“The names on the 2012 Deed are there by virtue of their being trustees at the time. It is very clear that they are not current trustees, and equally clear that those named individuals will not be ‘applying to change the Trust’s consitution’, as has been suggested.”

3 comments

  1. Alan Skinner

    I shall certainly be expressing my concerns to OSCR, as I have done in the past. However, I have found their response to be along the lines of “no trust laws are being broken, so we cannot intervene”. I would hope that they can be encouraged to be more proactive, because I see 2017 as a probable crisis year for SCT. It seems to me inevitable that SCT is going to have to write off its £10m investment in Viking Energy, and the Shetland people will be entitled to an explanation of why the investment was made in the first place. Surely, the Chairman, Chief Executive and several of the trustees will feel honour-bound to resign. Incidentally, it is now almost two years since Noble Grossart were appointed to advise on this investment. I eagerly awaited their report for a while, but suspect it has been shelved.
    I also see 2017 as the year when SIC will re-affirm its commitment not to put up councillors as trustees. This will create an election/appointment furore, which needs to be proactively addressed now, to avoid a crisis. It seems to me that we do not need a full-blown hustings type election, because we have elected community councillors, who would be perfect SCT trustees in my view.
    I would stress that my views are in no way personal towards the existing trustees, whom I am certain are well-intentioned individuals. In fact, I have only ever met one of them. My concerns are based upon 30 years in the trust/investment administration business.

    Reply
  2. Christopher Johnston

    OSCR’s website on SCT (http://www.oscr.org.uk/charities/search-scottish-charity-register/charity-details?number=SC027025) makes for some interesting reading.
    For the five years ending 31 March 2016, SCT overspent its income by an average of 4.41 million per year, with the smallest overspend being 3.63 million in 2016.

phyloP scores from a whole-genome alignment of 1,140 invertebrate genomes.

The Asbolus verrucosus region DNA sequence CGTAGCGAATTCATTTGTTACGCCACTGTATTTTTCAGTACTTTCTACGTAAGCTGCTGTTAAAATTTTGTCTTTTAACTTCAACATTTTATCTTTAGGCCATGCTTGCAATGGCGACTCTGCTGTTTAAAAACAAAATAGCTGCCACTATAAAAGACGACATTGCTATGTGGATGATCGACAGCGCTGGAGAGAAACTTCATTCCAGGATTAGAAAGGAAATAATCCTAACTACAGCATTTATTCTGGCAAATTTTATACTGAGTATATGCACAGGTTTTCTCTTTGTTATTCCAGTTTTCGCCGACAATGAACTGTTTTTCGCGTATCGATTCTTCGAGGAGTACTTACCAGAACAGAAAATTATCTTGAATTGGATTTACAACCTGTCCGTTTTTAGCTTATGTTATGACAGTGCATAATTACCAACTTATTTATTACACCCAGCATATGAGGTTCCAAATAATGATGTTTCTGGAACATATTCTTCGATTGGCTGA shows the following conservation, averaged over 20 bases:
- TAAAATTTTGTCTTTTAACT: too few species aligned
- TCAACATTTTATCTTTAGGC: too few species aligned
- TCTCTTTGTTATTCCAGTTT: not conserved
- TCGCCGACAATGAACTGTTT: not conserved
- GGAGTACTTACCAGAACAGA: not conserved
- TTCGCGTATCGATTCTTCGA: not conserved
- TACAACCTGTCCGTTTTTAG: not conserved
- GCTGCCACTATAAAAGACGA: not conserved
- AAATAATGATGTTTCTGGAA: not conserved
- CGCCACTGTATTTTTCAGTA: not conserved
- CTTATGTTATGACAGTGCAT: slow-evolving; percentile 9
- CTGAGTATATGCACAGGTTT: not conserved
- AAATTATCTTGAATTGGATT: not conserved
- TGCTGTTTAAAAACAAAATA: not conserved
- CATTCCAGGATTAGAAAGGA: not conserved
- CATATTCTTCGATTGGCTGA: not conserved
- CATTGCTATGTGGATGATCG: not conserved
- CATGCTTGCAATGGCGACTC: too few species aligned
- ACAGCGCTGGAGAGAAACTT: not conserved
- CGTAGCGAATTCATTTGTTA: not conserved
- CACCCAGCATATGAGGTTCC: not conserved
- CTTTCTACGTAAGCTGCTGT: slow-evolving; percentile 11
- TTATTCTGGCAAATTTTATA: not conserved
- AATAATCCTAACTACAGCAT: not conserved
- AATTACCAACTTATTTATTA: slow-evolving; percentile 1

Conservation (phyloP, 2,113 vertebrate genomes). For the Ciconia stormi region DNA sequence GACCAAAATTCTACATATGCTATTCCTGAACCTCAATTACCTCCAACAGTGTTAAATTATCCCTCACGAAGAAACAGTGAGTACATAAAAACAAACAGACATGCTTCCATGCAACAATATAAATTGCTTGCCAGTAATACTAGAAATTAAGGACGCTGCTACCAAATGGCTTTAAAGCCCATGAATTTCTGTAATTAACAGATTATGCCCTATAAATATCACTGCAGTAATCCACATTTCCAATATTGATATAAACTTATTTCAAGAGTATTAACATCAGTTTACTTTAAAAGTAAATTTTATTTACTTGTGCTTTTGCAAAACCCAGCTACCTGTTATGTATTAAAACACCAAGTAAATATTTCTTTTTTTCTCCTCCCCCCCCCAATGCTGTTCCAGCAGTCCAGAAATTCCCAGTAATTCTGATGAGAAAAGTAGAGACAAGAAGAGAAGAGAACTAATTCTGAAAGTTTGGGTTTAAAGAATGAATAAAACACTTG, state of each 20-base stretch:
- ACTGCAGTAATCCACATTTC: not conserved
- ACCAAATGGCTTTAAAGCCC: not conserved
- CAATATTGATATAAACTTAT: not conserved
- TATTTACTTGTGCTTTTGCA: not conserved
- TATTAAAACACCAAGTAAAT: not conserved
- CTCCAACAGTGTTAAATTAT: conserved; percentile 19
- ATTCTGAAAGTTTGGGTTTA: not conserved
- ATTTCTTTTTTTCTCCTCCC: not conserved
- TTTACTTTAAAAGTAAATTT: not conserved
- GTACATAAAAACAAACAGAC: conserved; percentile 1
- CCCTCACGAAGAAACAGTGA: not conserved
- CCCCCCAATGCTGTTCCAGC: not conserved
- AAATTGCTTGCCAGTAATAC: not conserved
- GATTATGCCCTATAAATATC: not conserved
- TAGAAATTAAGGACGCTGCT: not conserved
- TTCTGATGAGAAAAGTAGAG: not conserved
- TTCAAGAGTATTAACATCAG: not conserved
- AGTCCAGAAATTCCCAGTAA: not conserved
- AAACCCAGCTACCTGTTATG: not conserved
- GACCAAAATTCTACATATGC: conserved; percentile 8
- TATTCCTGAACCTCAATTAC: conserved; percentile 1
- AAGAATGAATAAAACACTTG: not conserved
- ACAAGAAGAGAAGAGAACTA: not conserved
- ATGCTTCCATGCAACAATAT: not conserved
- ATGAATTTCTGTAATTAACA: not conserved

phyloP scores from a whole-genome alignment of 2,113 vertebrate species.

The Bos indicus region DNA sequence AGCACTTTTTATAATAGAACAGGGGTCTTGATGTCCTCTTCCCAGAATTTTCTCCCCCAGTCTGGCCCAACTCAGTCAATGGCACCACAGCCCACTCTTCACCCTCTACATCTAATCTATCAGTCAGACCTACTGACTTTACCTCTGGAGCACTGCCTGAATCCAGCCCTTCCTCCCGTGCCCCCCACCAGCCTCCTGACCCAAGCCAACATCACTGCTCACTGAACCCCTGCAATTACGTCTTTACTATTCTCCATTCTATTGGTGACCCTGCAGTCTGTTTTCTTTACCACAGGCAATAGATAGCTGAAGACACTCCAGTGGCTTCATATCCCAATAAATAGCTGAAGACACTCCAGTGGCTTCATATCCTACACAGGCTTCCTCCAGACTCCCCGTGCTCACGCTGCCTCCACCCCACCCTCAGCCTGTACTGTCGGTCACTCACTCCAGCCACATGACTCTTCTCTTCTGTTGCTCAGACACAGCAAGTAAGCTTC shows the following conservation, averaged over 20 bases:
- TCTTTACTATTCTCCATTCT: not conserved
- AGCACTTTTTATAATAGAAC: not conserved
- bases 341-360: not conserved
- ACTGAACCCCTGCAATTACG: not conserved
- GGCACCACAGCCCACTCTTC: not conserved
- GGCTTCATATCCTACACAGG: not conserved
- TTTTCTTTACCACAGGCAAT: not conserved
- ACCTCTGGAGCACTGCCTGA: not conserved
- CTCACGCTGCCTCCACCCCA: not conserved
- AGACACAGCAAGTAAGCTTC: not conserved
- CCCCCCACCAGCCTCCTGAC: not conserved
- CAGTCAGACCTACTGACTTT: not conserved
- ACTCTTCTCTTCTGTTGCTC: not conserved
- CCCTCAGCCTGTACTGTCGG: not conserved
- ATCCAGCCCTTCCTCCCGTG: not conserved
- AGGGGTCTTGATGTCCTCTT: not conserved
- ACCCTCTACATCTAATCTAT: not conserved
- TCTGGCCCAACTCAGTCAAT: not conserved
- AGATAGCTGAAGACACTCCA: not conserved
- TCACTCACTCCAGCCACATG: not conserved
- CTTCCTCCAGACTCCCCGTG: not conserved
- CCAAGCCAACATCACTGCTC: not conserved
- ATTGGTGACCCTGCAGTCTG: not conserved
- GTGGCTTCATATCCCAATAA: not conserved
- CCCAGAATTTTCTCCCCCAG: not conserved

“Raising funds” was 21% of the 2016 expenditures.
    SCT’s income has steadily fallen from 11.03 million in 2013 to 9.99 million in 2016.
    Investments provide 43% of the income, with the rest from “other trading activities” and “other.”
    It seems to me that governance is not the only issue with SCT. The yearly overspend nibbles away at the investments and income, and is not sustainable in the long term. And with only 232 million in trust assets at the end of its 2016 fiscal year, SCT cannot fund everything. A review of funding priorities would be valuable.

    Reply
  3. Peter Hamilton

    The responsibility for running the trust can not be placed on community councillors. They want direct elections for all trustees.

    The trust proposes to waste yet more time by asking the next council if it wants to provide a handful of councillor trustees, even though this has already been rejected, and wont allow amendments. This delaying tactic will remove councillor-trustees from the trust forever, breaking any link to democratic accountability.

    Having the people of Shetland elect the majority of their trustees means keeping the democratic link and speeding the chance to stop costly misadventures. It secures a regular public discussion about what these funds should and should not be used for – bankrolling speculative business ventures or directly improving peoples lives.

    The current trustees have no mandate for the change they propose. They are acting as a law unto themselves. However well intentioned they might think they are, they are allowing something repugnant to happen.

    It is not their money.

    They should not taking away peoples rights to control of their own affairs without asking. Taking without asking is wrong. There is a word for it. Who do they think they are?

    Reply